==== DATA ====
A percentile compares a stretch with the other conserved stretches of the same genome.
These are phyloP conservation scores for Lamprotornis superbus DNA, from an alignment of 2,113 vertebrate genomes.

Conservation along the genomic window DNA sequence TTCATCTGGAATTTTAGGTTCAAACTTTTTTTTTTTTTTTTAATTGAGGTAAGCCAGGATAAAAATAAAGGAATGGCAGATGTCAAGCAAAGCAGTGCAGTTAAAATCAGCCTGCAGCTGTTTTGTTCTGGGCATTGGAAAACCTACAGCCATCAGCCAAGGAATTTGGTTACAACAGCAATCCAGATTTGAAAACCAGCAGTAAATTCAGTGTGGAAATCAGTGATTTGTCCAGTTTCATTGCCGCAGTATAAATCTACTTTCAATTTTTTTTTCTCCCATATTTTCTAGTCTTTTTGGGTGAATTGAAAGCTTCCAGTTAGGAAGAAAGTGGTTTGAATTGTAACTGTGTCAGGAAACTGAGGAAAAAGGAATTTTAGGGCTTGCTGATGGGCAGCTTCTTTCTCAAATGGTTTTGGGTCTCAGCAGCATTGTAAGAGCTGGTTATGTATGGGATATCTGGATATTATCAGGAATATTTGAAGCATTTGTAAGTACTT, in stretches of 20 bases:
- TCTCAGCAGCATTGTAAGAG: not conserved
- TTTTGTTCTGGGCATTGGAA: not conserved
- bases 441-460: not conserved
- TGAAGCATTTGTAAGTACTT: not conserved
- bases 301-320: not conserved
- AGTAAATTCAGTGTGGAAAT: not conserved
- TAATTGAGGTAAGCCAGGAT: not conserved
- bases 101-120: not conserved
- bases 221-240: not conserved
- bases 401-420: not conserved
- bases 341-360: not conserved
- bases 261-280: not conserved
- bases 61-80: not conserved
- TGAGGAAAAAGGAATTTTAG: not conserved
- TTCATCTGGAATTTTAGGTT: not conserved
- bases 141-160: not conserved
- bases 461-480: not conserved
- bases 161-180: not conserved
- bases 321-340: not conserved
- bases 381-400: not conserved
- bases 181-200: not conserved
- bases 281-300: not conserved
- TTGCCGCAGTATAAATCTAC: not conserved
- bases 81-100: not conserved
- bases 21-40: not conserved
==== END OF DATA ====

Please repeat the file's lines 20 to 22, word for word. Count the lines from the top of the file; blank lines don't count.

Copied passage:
- bases 461-480: not conserved
- bases 161-180: not conserved
- bases 321-340: not conserved